Houston Nutt and Dr. Rex Horne, Interim Pastor, Parkway Place Baptist Church.
Houston Nutt, former Arkansas Razorbacks football coach (1998-2007) was recently invited to speak at Parkway Place Baptist Church as a part of their “Defining Moments” series. Nutt grew up in Little Rock where his dad, Houston, Sr., coached and his mom, Emogene, taught English at the Arkansas School for the Deaf.
Nutt recalled Sunday School teachers at Immanuel Baptist Church in Little Rock who had a profound influence on his life. He also spoke about attending Vacation Bible School each summer as soon as school was out, with fond memories of those times.
Nutt told of growing up with three brothers in a home where a love of God as well as sports was instilled in them by parents who gave the gift of time and loving discipline.
What role has faith played in your coaching through the years?
“I thought I was going to go to the NFL or the NBA or both by the time I was nine years of age,” Nutt said of his youthful aspirations.
Giving his life to Jesus at 10 years-old, Nutt shared that he “had a plan to go to the top with Jesus, but it wasn’t to be. On the day of the draft, for the first time in my life, my name wasn’t called.”
It was then that Coach Jimmy Johnson at Oklahoma State University gave him a job that would set the trajectory of his life. Nutt noted that the first time he heard one of the young athletes assigned to him as a resident assistant call him “Coach Nutt,” he knew he was supposed to be a coach.
Nutt told of the experience of shepherding young men who came into the football program from single parent homes, looking for a father figure and a role model. He stated that, “Just last night two of my players were inducted into the Murray State Hall of Fame. The first thing they said was, ‘the difference maker in my life was my coach. I’m the man that I am because of our relationship.’ That’s the biggest reward there is and that’s where God put me—in a position to be around young men.”
On opportunities to witness, Nutt said that when boarding a plane, he would ask if they had their ticket, then ask if they had their eternal ticket, taking advantage of times to share Jesus.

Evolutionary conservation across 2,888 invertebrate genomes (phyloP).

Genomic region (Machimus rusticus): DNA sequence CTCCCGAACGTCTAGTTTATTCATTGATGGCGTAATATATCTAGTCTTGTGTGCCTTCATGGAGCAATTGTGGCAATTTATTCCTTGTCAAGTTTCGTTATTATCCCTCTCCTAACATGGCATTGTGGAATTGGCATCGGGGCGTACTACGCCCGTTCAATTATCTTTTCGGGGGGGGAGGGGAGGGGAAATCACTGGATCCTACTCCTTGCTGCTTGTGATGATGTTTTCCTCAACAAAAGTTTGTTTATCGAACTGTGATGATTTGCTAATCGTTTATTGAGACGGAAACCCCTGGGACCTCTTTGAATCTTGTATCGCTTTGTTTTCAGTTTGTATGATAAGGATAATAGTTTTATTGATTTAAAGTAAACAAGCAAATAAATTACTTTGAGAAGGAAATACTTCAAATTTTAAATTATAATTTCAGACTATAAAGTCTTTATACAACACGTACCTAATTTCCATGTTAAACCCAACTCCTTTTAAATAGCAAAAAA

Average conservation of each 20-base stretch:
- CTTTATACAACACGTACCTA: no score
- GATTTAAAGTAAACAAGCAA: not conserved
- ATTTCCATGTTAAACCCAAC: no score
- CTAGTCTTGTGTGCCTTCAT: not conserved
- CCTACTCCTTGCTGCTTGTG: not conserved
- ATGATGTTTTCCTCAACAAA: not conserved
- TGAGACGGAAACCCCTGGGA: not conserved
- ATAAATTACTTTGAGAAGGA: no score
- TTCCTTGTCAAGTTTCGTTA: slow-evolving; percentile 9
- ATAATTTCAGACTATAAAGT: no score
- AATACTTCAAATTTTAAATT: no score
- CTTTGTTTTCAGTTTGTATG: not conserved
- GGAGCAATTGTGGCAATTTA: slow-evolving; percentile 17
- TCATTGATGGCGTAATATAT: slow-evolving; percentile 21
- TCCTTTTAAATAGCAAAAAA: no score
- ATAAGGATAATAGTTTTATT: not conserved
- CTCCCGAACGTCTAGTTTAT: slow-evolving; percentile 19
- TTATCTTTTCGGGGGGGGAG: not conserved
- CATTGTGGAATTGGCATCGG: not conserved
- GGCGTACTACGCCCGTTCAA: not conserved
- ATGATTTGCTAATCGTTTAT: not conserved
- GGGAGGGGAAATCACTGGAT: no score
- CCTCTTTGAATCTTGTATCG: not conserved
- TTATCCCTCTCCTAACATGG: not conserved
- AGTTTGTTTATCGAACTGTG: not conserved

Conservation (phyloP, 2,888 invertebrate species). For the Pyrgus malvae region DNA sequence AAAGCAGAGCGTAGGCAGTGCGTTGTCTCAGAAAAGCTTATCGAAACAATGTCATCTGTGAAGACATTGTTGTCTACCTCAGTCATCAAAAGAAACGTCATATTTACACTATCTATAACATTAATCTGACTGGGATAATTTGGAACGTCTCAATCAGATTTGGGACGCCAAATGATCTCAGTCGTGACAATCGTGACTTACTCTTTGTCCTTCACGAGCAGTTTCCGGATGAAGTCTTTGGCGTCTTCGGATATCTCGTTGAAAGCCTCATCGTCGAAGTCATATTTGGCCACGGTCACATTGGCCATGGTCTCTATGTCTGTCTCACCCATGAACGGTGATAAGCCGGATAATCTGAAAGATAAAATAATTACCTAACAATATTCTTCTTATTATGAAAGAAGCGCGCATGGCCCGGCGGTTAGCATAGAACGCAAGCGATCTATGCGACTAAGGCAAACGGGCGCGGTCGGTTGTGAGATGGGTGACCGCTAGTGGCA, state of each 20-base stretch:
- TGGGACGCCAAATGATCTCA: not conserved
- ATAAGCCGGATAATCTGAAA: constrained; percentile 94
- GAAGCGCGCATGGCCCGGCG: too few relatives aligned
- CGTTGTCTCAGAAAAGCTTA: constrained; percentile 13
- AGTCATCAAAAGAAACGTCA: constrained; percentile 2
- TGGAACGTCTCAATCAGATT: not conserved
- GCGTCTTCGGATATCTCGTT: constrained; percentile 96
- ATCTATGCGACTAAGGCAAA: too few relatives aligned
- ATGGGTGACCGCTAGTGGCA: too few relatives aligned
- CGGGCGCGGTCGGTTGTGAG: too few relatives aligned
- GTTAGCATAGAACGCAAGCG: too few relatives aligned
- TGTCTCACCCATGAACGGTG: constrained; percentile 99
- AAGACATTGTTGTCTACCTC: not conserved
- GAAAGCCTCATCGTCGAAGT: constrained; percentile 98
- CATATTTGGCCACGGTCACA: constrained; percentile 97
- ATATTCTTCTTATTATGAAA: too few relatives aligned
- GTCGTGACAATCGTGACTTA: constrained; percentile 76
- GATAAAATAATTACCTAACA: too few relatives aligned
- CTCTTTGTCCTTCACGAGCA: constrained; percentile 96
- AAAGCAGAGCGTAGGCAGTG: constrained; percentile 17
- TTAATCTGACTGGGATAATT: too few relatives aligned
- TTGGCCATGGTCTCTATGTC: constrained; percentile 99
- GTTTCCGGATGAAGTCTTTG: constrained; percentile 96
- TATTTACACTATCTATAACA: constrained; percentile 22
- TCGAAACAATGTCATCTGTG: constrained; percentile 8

What role does your faith play in your current role as an analyst for CBS sports?
Speaking of his transition from coaching to his current role, Nutt said, “Faith always comes back to, ‘I know He’s always with me and He’s always guided my life and I’ve always felt a peace that He’s always there.’ So, I have a chance to be around college football. This is my eleventh year. I think sometimes He’s put me there because there are a lot of people in my circle who haven’t gone to Sunday School, to Vacation Bible School, haven’t been preached to. I’m there for that reason too.”
What would you want to share with a young man or a young woman who is thinking about going into coaching?
“I truly believe that God has a plan for everybody, even though my plan I thought was to be in the NBA or the NFL. He has a plan for you, and you’ve got to trust that. I would tell a young man that it’s a tremendous sacrifice and you’ve got to have a special wife because it’s long hours. I would say that it’s the greatest profession where you can make such a difference with young people, but it can also be the cruelest profession and it can be hard. There will be down times and there’s going to be suffering. That’s when we have to think, ‘He suffered for us. He gave His life for us.’”
Nutt went on to say, “Go embrace what you love to do. I never felt like I was going to work. It comes back to relationships. There’s nothing like getting a text from a young man that says ‘the greatest four years of my life was at Murray State or Boise State or at Arkansas or Ole Miss.”
You mentioned having a special wife, tell us a little about Diana Nutt.
“We met during our last month at Oklahoma State University, our senior year, on a blind date. She never dated an athlete. She was a geologist. We will be married 40 years next December (2023). She has been the greatest, the best. When the dad is not there, you have to play both roles and she played both roles. We had four great kids, and she did a great job of raising them. She did all the work.”